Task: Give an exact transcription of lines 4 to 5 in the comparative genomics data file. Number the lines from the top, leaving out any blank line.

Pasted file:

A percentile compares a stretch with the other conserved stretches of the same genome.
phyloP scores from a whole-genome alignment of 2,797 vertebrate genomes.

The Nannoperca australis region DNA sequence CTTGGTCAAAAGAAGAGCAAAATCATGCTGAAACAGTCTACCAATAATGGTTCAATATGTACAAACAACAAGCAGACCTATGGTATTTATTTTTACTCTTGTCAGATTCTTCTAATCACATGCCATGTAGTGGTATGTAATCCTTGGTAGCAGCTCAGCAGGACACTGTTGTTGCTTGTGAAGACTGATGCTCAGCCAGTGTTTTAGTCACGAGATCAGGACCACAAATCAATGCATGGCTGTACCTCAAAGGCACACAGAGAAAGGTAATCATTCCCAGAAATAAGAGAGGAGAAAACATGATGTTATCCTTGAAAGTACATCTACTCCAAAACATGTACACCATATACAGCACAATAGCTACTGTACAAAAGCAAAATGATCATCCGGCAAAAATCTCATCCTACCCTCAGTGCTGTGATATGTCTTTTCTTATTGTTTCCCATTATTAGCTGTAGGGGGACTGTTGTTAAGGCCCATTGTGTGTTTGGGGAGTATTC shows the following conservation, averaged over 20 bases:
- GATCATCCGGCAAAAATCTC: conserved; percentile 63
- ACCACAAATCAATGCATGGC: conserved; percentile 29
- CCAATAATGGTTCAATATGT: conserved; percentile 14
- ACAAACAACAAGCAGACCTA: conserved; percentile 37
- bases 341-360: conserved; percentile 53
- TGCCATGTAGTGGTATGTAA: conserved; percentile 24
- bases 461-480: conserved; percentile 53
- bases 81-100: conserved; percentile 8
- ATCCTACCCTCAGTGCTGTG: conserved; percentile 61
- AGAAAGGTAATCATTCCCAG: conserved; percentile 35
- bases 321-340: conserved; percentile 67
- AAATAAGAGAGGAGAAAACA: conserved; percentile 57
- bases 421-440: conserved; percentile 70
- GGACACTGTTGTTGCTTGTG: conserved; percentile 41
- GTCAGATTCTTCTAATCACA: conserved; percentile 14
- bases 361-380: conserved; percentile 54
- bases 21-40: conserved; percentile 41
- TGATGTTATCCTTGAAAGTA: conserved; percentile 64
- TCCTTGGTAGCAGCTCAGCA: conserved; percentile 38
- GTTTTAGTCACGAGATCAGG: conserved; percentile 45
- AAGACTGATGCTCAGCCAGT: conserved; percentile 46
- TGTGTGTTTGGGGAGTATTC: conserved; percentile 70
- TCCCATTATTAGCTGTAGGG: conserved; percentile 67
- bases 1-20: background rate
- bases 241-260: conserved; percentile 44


- GATCATCCGGCAAAAATCTC: conserved; percentile 63
- ACCACAAATCAATGCATGGC: conserved; percentile 29